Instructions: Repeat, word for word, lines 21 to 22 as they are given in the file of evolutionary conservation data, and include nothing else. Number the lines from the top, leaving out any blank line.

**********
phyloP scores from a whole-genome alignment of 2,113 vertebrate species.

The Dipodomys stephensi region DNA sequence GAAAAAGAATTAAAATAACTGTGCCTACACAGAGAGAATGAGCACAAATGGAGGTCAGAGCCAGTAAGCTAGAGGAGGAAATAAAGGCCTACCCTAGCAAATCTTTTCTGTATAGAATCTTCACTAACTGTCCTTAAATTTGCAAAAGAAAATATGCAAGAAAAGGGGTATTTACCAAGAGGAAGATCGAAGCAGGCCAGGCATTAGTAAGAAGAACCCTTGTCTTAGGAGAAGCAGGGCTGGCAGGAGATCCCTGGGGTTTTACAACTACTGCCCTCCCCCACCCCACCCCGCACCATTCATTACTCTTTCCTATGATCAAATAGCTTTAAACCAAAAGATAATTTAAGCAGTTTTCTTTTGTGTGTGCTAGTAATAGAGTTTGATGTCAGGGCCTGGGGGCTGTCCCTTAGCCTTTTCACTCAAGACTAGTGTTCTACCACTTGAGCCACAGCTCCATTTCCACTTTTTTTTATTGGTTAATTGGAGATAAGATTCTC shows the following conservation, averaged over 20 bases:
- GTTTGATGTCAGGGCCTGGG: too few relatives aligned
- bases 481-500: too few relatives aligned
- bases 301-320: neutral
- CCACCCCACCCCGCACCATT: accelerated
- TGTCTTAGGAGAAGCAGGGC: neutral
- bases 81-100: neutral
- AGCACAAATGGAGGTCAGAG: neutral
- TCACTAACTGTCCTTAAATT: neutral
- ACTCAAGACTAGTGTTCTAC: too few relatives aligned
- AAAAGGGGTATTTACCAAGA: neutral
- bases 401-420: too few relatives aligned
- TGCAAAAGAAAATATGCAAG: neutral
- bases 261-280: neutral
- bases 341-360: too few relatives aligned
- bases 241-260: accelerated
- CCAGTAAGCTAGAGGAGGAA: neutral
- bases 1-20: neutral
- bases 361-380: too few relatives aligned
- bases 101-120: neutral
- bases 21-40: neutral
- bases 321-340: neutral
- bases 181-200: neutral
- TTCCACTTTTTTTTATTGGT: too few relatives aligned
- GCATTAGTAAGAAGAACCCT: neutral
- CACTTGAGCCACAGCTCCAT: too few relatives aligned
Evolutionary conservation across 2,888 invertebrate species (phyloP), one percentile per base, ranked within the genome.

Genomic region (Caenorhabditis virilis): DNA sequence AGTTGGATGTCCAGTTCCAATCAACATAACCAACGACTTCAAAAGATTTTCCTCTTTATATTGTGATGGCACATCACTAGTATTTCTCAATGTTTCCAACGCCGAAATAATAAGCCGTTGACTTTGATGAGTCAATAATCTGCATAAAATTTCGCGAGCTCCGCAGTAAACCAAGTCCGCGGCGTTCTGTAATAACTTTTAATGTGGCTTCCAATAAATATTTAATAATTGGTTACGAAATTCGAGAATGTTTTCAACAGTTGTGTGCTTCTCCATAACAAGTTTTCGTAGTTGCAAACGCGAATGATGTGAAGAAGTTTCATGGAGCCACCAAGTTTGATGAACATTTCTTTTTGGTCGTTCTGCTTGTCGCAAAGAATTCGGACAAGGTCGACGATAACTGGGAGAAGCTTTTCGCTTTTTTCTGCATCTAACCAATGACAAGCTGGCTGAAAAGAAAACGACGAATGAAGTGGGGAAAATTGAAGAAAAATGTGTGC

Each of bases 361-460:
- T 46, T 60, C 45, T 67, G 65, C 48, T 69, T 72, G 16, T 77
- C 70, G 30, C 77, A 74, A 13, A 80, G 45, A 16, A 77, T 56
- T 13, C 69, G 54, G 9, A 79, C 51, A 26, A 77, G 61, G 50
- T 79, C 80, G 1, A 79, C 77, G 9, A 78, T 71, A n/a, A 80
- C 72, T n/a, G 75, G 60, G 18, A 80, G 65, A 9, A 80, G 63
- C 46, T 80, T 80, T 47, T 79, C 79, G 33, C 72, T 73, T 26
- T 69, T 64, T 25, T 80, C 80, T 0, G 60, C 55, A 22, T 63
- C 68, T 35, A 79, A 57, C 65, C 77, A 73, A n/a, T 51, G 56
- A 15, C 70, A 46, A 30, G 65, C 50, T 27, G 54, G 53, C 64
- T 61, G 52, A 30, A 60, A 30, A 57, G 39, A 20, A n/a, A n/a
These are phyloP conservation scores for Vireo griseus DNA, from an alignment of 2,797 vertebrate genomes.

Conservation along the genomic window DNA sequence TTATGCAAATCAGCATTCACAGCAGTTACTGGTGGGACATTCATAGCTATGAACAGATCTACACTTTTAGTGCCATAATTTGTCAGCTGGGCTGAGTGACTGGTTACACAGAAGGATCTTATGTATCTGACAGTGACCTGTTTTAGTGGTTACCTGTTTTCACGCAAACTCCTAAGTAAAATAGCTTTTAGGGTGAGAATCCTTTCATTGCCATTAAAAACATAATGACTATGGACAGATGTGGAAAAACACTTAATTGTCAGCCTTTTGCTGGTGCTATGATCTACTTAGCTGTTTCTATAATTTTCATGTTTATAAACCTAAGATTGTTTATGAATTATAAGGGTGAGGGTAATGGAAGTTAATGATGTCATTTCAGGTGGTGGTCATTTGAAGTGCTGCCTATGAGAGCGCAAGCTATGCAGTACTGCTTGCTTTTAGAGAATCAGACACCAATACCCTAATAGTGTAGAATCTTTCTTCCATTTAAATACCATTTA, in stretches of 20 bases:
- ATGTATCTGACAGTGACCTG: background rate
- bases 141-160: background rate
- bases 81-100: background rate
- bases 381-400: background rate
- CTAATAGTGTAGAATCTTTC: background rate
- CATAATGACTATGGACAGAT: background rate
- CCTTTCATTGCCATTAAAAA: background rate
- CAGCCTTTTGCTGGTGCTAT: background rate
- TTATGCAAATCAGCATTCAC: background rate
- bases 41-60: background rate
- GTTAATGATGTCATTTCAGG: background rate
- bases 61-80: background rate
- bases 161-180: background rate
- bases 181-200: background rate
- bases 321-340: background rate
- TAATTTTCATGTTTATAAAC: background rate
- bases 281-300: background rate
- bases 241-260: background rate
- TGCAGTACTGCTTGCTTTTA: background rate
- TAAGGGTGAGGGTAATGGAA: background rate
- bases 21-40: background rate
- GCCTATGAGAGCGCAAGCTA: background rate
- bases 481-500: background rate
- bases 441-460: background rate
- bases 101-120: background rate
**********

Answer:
- bases 101-120: neutral
- bases 21-40: neutral